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Wednesday, 20 November 2013


Palestine Series: 2/4

Due To Deception, Injustice, Conspiracy & Betrayal
By The World Powers,
Palestine Is Still Bleeding!
(Part 2 of 4)

Zionism And The Zionists’ Designs

What is Zionism? Here’s the definition according to the Lexicon:
Zi-on-ism (noun).
A movement for (originally) the re-establishment and (now) the development and protection of a Jewish nation in what is now Israel. It was established as a political organization in 1897 under Theodor Herzl, and was later led by Chaim Weizmann.

Wikipedia adds:
Zionism is a form of nationalism of Jews and Jewish culture that supports a Jewish nation state in the territory defined as the Land of Israel. Zionism supports Jews upholding their Jewish identity, opposes the assimilation of Jews into other societies and has advocated the return of Jews to Israel … Most leaders of the movement associated the main goal with creating the desired state in Palestine, then an area controlled by the Ottoman Empire… Critics of Zionism see it as a colonialist or racist ideology that led to the denial of rights, dispossession and expulsion of the “indigenous population of Palestine”.

The Zionist Project:

People generally talk about the Zionists but hardly know much about them and their motives or plans. Not all Zionists are Jews. Zionists have broadened the scope and definition of their original goal. Today, there are Christian Zionists, Hindu Zionists, so-called ‘Muslim’ Zionists and ‘no-religion’ Zionists along with Free Masons. The names associated with Illuminati and One-World-Government (the New World Order) are now also associated with international Zionist organizations. They have joined hands for the world-domination and control of wealth; for the hegemony of the world for financial, economic and political benefits. They use ‘secularism’ as a political tool and believe that Islam is the biggest hurdle in the implementation of their plan. Then there are also Jews who hate Zionists. The following information might help you know and understand the Zionists. It will also give you some idea about their intentions and operations.

Wikipedia adds:
Jews in Pakistan:
According to the 1881 census, there were 153 Jews in Sindh province. By 1919, this figure had risen to about 650. By 1947 there were about 1,500 Jews living in Sindh with the majority residing in Karachi.
Dan Kiesel, a Jew of German origin, was employed as a physiotherapist by the Pakistan Cricket Board (PCB) from 1995-1999. His appointment brought some controversy, as Pakistani politicians questioned the hiring of an Israeli Jew in the Senate of Pakistan.

Zionism, as a colonial project, was explained by Vladimir Ze’ev Jabotinsky, one of its chief architects, in 1923, as follows:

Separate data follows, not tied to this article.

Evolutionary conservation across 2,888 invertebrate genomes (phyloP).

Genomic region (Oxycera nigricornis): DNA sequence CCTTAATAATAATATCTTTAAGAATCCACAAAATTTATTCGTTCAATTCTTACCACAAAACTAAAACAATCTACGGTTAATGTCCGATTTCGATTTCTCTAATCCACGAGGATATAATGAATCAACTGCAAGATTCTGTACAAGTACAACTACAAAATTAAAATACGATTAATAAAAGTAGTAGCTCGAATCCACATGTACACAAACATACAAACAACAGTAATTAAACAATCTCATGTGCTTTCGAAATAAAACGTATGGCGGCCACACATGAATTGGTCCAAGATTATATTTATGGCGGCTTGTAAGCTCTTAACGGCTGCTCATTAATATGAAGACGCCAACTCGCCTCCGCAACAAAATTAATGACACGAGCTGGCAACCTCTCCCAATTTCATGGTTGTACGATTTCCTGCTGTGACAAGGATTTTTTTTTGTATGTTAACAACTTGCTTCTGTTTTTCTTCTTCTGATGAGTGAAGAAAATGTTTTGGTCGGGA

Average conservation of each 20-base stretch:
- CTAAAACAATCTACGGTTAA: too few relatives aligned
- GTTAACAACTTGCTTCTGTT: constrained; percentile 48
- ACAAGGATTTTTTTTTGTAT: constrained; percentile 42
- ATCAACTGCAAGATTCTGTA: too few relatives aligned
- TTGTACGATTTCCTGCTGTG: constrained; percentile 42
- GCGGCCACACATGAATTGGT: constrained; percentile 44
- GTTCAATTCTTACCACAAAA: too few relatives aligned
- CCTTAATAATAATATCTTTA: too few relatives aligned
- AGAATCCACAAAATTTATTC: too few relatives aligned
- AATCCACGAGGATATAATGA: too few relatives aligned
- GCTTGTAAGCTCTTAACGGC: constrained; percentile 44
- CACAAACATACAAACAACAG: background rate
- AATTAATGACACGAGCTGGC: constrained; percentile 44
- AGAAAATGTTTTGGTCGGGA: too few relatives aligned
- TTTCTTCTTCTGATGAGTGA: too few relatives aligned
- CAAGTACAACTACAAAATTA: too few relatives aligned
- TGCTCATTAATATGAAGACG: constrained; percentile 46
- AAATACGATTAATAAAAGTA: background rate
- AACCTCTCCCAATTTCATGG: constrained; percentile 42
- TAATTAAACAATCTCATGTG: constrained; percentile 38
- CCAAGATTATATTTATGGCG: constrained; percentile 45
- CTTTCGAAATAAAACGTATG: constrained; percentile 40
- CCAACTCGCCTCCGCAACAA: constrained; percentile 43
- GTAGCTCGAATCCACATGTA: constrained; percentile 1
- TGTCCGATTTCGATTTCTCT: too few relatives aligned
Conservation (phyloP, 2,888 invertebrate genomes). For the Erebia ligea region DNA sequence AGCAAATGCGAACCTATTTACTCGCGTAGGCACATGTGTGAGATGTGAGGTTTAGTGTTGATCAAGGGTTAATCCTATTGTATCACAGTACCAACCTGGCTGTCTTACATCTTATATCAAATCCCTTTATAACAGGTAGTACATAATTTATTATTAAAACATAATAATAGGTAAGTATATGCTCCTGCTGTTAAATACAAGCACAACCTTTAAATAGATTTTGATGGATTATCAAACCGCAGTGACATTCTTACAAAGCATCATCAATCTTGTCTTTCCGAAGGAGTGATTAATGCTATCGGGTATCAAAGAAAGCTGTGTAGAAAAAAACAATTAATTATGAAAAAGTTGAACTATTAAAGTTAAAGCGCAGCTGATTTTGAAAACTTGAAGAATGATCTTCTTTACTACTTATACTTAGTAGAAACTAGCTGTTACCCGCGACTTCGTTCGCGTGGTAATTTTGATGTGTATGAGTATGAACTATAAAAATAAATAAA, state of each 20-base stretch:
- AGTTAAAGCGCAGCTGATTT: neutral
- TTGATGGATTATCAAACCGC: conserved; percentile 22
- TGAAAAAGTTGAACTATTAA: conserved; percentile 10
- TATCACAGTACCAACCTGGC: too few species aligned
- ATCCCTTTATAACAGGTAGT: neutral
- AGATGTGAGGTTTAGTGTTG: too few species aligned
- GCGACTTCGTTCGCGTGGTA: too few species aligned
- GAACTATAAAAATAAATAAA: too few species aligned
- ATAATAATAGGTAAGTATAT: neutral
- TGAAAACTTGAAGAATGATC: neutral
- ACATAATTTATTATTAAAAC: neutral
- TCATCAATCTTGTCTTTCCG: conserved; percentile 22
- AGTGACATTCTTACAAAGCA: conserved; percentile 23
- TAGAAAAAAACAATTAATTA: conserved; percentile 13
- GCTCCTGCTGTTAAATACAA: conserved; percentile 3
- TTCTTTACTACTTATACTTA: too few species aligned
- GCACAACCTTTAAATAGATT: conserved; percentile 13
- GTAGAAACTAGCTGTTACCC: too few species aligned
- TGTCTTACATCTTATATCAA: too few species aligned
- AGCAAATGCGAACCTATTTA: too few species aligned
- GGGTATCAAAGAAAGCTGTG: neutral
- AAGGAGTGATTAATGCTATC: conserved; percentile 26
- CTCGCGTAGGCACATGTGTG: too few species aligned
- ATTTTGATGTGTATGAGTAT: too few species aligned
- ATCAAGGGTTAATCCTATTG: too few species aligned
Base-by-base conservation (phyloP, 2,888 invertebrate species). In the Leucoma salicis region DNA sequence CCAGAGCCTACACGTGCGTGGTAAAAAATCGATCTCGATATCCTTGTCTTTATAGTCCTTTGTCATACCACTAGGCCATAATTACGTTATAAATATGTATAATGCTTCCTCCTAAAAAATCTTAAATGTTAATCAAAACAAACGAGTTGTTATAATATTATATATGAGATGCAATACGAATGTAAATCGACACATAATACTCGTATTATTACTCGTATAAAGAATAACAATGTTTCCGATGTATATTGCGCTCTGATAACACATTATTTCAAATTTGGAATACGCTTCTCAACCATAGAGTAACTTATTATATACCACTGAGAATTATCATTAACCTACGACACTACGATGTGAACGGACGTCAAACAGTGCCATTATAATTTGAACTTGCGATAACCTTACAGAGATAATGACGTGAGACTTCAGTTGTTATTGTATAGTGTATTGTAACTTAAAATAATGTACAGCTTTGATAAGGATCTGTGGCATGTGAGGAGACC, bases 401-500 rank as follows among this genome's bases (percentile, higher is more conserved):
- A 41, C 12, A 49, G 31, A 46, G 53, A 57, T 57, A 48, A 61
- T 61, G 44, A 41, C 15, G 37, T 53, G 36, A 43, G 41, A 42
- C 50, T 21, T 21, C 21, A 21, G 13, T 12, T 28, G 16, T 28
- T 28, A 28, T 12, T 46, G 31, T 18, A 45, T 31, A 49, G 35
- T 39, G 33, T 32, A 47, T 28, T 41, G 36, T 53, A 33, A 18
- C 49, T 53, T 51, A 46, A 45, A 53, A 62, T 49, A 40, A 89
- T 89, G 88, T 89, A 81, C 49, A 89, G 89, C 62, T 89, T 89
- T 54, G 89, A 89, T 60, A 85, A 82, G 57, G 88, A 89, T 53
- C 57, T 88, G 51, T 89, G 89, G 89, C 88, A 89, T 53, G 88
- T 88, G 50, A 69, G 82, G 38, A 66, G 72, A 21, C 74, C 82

“We can talk as much as we want about our good intentions but they understand as well as we what is not good for them. They look upon Palestine with the same instinctive love and true fervor that any Aztec looked upon his Mexico or any Sioux looked upon his prairie...Thus we conclude that we cannot promise anything to the Arabs of the land of Israel or the Arab countries. Their voluntary agreement is out of the question. Zionist colonization, even the most restricted, must either be terminated or carried out in defiance of the will of the native population. Thus, colonization can, therefore, continue and develop only under the protection of a force independent of the local population – an iron wall which the native population cannot break through. This is in toto our policy towards the Arabs. To formulate it any other way would only be hypocrisy.”


Theodor Herzl:
“Were I to sum up the Basel Congress in a word…it would be this: ‘At Basel, I founded the Jewish State. If I said this out loud today[1897] I would be answered by universal laughter. If not in 5 years, then certainly in 50. Everyone will know it’.“ - Theodor Herzl Diaries 1897.

Herzl missed his goal by only 1 year.

Zionism emerged as a national movement in Eastern Europe in the 1880’s. Its founder, Theodor Herzl (1860-1904), a Hungarian Jew, dreamt of establishing a Jewish State in the land of Palestine, a dream which was to be realized through colonization and land acquisition.
It all started in a small way as the first Zionist settlement in Palestine was founded with the financial help of Edmond James de Rothschild (1845-1934), a French financier who assisted a small group of the Russian Bilu Jewish Society to immigrate to Palestine in 1882. (Rothchild is also considered the founding-father of Illuminati). This Philanthropist sponsored a few more tiny settlements at the time such as Gai Oni, Roch Pina, Zichron-Ya’acov (which he named after his grandfather) and Rishon Letzion with settlers from around Eastern (Communist) Europe.

The single aim of all these settlements and their planners who envisioned them was to slowly and secretly transfer, drive out and ethnically cleanse Palestine of its indigenous people.